The criminal justice system operates within a broader social context, which includes demographic, social, and economic factors, as well as other social systems (e.g., health, education, housing, social services, child welfare). Many socioeconomic risk factors are associated with involvement in the criminal justice system. Some of these include poverty, child welfare involvement, low levels of education and employment, previous victimization, mental health and addictions issues, and homelessness. How the health, child welfare, education, and social services sectors identify, prioritize, fund, and address other social issues can affect how the criminal justice system operates. For instance, if health system programs are successful in identifying, treating, and/or managing mental health issues and providing appropriate supports, they can help prevent crime, reduce a person’s risk of contact with the criminal justice system, and reduce incarceration rates. Other social systems can not only help with prevention but can also reduce and manage risk after someone is involved in the criminal justice system by helping build skills, addressing health and mental health needs, and promoting rehabilitation.

Additional information about Canada’s criminal justice system is available at the following link:

The criminal justice system and victims’ rights

There have been provisions in the Criminal Code to support victims/survivors since the 1980s, for example restitution,Footnote 8 testimonial aids,Footnote 9 victim impact statementsFootnote 10 and the federal victim surcharge.Footnote 11 Similarly, provinces and territories have enacted their own bills of rights and other legislation to support victims/survivors over the past two decades. Since 2000, the Federal Victims Strategy Victims FundFootnote 12 has provided funding to provinces, territories and organizations to better support victims/survivors. The Strategy also has supported, and continues to support, research on victim/survivor issues, policy development and public awareness.

Under the Canadian Victims Bill of Rights (CVBR)Footnote 13, victims/survivors have the right to ask for information about the justice system, about services available to them, including restorative justice programs, and about the progress of their case and the status of the person who harmed them. Victims/survivors have the right to protection. This includes the rights to have their security and privacy considered, to have reasonable and necessary protection from intimidation and retaliation, and to ask that their identity not be publicly released. If testifying in court, victims/survivors have the right to request testimonial aids and, in cases of sexual assault, amendments to the Criminal Code have changed how third-party records are handled to better protect the safety and privacy victims/survivors.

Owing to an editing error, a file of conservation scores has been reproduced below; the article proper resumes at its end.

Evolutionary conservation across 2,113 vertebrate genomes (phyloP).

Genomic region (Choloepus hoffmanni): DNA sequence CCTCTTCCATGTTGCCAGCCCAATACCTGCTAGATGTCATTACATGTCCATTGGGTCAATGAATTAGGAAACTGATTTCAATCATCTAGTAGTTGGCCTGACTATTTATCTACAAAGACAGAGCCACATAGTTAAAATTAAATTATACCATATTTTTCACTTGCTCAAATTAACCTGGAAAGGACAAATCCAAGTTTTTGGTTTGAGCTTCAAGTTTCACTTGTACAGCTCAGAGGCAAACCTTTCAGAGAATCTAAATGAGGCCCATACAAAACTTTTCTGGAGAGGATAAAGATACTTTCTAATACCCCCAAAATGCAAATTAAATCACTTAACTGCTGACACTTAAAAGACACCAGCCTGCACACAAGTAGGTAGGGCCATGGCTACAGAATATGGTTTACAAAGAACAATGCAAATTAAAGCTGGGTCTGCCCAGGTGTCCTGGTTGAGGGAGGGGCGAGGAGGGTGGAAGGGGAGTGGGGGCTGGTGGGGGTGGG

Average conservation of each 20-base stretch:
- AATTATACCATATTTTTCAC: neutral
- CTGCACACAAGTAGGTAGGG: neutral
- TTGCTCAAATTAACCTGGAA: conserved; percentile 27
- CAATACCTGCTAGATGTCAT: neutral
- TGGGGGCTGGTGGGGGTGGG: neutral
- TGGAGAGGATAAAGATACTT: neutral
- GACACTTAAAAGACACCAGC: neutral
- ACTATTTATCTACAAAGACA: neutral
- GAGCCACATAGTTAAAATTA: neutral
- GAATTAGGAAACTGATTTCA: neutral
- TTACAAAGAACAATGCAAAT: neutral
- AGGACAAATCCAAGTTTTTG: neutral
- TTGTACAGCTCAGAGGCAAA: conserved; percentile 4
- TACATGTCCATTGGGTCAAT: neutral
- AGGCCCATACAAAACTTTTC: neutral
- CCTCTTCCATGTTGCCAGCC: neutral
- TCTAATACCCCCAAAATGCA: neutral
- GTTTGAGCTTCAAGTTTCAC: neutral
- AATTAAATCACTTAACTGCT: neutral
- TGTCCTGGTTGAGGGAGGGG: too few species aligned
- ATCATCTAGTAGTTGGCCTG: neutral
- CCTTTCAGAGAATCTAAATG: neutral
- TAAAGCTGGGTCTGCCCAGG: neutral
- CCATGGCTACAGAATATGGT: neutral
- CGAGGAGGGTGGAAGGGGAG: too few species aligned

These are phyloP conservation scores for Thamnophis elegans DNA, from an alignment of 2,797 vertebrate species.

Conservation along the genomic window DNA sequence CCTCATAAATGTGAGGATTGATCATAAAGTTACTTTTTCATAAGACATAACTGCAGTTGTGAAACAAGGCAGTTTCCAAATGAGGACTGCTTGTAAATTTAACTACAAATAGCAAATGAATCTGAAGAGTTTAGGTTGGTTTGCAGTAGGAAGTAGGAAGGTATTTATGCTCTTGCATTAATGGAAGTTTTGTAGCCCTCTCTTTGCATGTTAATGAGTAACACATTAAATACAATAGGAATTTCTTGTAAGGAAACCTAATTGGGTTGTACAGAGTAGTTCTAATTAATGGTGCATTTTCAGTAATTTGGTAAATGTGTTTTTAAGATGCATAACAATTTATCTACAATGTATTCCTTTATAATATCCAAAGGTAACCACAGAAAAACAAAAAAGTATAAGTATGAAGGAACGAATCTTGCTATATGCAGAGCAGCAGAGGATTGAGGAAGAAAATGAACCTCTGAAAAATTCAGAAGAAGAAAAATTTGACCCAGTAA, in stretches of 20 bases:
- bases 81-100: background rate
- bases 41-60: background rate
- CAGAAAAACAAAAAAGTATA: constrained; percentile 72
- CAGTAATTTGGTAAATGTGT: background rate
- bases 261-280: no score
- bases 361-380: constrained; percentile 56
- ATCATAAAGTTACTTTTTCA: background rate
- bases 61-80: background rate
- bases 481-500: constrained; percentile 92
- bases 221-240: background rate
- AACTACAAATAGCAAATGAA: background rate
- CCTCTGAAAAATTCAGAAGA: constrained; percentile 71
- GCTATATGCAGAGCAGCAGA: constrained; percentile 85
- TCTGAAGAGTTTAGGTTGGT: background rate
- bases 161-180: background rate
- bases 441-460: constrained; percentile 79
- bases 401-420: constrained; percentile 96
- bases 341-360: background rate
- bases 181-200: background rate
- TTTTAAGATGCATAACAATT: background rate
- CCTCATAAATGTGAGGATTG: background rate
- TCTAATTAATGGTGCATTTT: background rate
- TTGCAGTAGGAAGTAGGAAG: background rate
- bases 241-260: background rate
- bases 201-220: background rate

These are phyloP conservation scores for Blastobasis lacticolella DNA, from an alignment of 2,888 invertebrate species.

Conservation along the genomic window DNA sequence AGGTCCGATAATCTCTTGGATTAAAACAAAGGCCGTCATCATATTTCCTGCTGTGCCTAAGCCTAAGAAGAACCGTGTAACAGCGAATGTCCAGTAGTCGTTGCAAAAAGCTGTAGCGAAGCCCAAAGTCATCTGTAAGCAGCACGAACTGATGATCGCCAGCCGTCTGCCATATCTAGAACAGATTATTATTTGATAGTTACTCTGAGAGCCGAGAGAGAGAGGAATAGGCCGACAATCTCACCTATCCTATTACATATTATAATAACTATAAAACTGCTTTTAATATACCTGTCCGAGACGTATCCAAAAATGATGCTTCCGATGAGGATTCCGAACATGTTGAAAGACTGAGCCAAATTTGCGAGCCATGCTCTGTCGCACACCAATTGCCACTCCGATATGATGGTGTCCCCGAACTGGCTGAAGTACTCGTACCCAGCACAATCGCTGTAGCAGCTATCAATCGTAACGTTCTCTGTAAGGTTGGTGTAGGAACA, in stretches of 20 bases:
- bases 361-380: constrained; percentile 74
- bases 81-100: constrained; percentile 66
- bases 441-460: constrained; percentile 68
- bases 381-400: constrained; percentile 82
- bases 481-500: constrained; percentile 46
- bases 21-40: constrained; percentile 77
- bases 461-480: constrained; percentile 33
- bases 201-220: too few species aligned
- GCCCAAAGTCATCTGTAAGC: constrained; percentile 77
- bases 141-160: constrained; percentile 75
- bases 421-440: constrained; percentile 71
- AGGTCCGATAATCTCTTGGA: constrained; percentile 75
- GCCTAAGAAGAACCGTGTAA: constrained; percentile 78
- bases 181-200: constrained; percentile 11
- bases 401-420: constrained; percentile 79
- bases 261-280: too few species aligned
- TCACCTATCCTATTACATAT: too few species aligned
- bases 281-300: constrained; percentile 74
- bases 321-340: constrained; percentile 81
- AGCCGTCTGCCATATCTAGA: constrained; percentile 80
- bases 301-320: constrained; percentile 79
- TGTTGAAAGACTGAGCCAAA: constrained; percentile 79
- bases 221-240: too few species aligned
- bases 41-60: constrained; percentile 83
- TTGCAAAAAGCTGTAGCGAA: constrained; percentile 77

Victims/survivors also have the right to participation. This means that they have the right to present victim impact statements and have them considered. Victim impact statements allow the victim/survivor to describe to the court the impact the crime had on them, including any physical or emotional harm, property damage, or financial loss. Victims/survivors also have the right to request restitution. This means that the court must consider making a restitution order for their financial losses and to have any unpaid amount enforced through a civil court.

Victims/survivors who have registered with the Correctional Service of Canada or the Parole Board of Canada also have the right to certain information about the offender in their case.

Public Legal Education and Information

Information and educational activities that are provided to people about the law and justice system by organizations other than legal institutions is commonly referred to as public legal education and information. The main objective is to provide information in a form that is timely and appropriate to individual needs. However, it is does not include advocacy or representation on behalf of individuals, or the provision of legal advice.

The following are links to organizations that provide public legal education and information so that individuals can make informed decisions and participate effectively in the justice system. These organizations do not give "legal advice." They provide information or referrals about various aspects of criminal and civil law, including for example, new legislation, child support guidelines, rights of victims, family violence or youth justice.